Argentinian movement tries to make black heritage more visible

BUENOS AIRES, Argentina (AP) – It wasn’t until Julia Cohen Ribeiro moved to Argentina that she discovered she was black.

Her hair was curly, but her skin was fair. She had never identified herself as anything other than Brazilian in her country of birth. When she was 11, she was shocked when people on the streets and at school in Buenos Aires insisted she was black.

“I was never told I was black growing up,” said Ribeiro, now a 25-year-old film student at the University of Buenos Aires. The daughter of a white mother and a black father, she has since embraced that identity and joined a burgeoning Afro-Argentinian movement that seeks to eliminate the lingering myth that there are no blacks in the country and to fight against discrimination against them.

The 2010 census recorded around 150,000 people of African descent in Argentina, a nation of 45 million, but activists estimate the real figure to be closer to 2 million following a wave of immigration – and because many Argentines have forgotten or ignore African descent.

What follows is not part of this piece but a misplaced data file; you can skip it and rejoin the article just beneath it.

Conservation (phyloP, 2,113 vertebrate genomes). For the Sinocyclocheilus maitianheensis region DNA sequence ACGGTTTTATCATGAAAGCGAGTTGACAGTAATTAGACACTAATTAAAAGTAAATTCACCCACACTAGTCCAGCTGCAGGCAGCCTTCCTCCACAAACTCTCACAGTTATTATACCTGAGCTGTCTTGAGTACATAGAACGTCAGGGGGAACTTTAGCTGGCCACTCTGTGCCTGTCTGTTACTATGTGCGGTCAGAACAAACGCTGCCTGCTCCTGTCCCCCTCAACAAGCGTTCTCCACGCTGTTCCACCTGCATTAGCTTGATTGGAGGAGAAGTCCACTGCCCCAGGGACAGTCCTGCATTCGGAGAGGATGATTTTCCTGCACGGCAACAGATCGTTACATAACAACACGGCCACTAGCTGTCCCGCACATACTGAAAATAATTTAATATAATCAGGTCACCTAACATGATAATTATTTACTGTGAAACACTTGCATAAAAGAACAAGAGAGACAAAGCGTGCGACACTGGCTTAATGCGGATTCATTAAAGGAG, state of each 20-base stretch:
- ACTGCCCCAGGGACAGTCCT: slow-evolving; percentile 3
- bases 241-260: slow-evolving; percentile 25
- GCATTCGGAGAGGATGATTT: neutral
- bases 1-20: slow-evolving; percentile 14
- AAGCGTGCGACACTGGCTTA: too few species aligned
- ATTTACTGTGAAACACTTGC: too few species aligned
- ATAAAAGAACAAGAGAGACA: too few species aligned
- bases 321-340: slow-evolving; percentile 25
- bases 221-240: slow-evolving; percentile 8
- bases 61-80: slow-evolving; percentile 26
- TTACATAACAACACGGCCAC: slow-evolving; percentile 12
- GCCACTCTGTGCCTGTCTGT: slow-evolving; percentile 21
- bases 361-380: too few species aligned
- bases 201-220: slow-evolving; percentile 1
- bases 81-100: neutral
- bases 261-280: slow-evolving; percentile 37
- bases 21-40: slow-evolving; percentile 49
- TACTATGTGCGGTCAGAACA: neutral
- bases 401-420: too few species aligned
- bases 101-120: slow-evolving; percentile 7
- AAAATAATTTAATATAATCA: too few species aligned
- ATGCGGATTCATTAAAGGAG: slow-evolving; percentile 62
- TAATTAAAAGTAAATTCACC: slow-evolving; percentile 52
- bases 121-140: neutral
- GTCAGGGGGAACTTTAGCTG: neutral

“This is a highly contested figure,” said Nicolas Fernández Bravo, professor of anthropology at the University of Buenos Aires, member of an Afro-Latin American study group and political adviser to the government. “The state doesn’t have a clue how many because measuring race is difficult and the state doesn’t take it seriously.”

President Alberto Fernández stumbled upon the issue in June when, addressing Spain’s prime minister, he quoted an old local saying that has offended many at home and abroad: boats. On ships from Europe.

The backlash prompted Fernández to kind of apologize on Twitter: